Yesterday, I’ve read an other chapter of Founders at Work. It was chapter 8 about Evan Williams founder of blogger.com, later twitter.
The story of blogger.com was really tough, especially after all employees and his co-founder left the startup because they didn’t have any money anymore. But Evan stayed and kept up the server and the service. In 2001 Evan started adding some paid-services for blogger. And two years later Google acquired Blogger.com.
“Simplicity is powerful.” – Evan Williams
He showed this with both blogger and twitter.
I think these are powerful ways of doing things: stamina and simplicity. Often it don’t have to be complex. Complexity has some bad side effects. I think everyone who had worked on a bigger project, source code or organization knows this.
“Il semble que la perfection soit atteinte non quand il n’y a plus rien à ajouter, mais quand il n’y a plus rien à retrancher.” -Antoine de Saint-Exupéry
Translation: “Perfection is achieved, not when there is nothing more to add, but when there is nothing left to take away.” -Antoine de Saint-Exupéry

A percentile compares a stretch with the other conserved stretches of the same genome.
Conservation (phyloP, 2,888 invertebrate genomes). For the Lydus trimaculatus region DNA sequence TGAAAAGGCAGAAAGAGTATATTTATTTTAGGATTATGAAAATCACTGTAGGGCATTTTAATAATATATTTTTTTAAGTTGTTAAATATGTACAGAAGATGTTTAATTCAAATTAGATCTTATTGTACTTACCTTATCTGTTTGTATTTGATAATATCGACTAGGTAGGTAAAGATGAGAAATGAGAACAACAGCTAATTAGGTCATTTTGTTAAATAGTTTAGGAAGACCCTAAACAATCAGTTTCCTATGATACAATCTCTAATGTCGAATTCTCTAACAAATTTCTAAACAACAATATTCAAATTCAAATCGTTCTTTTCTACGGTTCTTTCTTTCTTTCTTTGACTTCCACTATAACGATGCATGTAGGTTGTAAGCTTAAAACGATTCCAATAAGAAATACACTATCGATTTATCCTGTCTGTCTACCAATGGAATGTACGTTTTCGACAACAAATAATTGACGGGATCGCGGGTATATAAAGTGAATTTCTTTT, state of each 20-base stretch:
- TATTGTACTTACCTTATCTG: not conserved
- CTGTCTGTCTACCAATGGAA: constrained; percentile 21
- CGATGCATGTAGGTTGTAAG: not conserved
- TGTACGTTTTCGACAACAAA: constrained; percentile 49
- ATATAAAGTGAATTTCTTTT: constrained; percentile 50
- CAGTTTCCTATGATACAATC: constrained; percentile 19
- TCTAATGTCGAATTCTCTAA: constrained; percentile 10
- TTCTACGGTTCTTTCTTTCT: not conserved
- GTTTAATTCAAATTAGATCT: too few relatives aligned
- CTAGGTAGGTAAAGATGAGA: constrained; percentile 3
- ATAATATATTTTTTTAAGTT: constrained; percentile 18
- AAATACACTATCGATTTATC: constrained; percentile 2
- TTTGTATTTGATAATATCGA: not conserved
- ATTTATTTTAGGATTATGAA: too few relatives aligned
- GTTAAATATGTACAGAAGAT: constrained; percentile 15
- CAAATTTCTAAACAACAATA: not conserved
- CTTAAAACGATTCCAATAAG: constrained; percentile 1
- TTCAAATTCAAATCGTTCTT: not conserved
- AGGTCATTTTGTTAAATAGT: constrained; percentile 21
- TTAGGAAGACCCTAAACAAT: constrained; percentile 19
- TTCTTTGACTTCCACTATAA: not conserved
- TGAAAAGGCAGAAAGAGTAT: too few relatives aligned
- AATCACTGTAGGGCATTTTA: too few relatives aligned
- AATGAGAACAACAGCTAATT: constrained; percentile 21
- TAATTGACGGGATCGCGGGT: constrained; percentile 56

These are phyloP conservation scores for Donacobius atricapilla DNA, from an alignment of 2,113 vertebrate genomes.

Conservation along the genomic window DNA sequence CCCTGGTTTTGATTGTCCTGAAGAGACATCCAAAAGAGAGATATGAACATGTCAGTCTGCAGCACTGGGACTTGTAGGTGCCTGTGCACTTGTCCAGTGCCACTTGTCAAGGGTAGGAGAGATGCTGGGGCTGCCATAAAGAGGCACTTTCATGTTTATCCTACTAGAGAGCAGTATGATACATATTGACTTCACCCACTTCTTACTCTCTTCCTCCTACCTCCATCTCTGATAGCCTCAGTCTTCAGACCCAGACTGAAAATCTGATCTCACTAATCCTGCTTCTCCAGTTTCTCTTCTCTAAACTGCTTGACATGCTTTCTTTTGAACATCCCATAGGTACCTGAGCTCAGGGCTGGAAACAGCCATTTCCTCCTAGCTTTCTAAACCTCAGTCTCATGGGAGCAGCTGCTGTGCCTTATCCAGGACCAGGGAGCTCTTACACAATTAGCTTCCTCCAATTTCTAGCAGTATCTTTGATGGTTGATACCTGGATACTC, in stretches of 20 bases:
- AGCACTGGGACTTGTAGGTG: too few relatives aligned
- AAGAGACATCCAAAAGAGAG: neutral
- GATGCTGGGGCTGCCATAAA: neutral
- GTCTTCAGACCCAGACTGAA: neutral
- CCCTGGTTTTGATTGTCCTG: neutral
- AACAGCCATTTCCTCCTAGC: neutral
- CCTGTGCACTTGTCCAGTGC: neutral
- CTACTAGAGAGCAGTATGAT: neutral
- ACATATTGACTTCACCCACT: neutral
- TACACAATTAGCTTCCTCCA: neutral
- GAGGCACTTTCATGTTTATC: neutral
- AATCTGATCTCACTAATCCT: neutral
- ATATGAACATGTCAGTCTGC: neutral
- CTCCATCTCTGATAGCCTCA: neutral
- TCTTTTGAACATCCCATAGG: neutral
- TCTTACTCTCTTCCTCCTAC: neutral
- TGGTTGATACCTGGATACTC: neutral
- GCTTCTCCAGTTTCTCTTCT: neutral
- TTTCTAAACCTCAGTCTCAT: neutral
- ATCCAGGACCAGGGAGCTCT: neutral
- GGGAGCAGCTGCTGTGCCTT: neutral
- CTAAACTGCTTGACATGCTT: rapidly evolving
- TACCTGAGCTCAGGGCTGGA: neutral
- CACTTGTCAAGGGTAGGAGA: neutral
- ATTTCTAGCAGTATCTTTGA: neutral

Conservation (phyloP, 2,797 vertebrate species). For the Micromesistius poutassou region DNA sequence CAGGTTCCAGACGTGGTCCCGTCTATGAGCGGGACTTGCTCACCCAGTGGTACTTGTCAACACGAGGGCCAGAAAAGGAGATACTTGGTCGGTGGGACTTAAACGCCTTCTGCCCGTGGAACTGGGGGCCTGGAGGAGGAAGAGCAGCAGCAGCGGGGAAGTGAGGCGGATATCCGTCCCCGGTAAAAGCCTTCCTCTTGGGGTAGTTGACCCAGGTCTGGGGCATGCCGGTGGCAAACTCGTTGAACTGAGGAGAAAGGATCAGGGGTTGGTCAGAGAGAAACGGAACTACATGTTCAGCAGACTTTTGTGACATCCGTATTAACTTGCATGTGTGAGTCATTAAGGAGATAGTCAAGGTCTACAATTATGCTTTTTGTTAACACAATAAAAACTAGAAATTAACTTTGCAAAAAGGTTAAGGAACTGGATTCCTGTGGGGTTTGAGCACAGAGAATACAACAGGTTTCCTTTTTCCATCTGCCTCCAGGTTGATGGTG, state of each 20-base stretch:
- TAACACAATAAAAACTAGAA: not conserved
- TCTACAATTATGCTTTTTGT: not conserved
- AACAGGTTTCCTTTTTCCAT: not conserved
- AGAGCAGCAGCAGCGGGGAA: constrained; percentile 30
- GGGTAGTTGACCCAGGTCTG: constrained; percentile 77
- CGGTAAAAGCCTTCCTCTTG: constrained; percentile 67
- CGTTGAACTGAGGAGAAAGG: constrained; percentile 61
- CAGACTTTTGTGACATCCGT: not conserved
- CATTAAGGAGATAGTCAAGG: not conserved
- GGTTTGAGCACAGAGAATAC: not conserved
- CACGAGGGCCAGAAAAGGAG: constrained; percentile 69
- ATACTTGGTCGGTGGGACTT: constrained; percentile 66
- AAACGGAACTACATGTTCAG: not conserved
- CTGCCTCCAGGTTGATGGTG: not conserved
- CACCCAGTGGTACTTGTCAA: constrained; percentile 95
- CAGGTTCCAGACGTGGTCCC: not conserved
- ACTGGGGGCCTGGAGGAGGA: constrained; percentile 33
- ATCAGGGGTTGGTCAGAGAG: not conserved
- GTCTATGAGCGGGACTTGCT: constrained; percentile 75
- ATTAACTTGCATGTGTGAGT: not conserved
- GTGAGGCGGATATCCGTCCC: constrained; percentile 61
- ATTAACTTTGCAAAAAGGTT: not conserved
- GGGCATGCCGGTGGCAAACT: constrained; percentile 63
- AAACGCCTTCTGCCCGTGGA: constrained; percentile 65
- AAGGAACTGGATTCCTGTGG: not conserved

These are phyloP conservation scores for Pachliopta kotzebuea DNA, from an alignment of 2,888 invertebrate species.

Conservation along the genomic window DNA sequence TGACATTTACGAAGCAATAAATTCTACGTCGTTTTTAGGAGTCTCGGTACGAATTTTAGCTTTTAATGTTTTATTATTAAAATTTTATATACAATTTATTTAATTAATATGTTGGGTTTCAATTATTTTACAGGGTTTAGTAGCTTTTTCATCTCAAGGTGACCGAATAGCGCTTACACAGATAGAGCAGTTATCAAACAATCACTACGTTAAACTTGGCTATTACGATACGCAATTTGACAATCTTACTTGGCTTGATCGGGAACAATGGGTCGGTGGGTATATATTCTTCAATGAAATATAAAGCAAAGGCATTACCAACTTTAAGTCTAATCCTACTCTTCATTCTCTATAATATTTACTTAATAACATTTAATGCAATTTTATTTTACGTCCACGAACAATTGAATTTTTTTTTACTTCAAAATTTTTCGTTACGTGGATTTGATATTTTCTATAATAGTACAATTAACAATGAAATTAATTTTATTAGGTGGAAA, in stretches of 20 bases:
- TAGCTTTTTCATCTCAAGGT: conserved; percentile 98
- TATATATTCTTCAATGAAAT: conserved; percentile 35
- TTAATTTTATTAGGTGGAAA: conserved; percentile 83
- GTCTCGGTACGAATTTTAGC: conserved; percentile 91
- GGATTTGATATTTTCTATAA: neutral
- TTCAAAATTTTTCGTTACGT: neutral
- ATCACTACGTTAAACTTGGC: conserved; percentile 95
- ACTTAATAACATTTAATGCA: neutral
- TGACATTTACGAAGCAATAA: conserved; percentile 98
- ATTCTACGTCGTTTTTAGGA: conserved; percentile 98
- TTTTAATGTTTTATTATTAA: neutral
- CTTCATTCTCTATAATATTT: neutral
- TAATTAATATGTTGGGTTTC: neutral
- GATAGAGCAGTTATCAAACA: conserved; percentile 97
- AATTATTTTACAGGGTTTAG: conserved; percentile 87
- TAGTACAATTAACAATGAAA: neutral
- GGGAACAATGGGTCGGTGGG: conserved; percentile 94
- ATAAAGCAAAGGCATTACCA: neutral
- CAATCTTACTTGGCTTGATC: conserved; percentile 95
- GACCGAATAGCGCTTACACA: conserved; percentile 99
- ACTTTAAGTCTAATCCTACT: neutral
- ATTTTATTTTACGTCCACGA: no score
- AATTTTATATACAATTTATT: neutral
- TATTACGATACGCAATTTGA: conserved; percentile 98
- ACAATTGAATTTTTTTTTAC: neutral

This could be a way to get simple and great (business) ideas. Take your first sketch. Try to make it simpler. If it will remain too complex, maybe you can’t put it into practice. Then try another idea or think harder to make your old one simpler.
There are several pros of simple ideas.
- Your idea isn’t so prone to small changes
- You can manage it without 90 people in administration
- More people will understand (and use) it
- The chance to survive is higher
“Must I be an inventor?”
The idea is not that important. Google did not invent search engines. Apple did not invent mobile mp3 players. Microsoft did not invent operating systems. So you should/must be an innovator.
Google said “Hey, search engines are great, but the results suck. We need a better search algorithm.”
Apple said “Hey, mp3 players are great, but they are not stylish and easy to use, make them look cool and easy to use.”
Microsoft said “Hey, IBM is looking for a new operation system for their new personal computer, we know where to buy one.” Oops, bad example.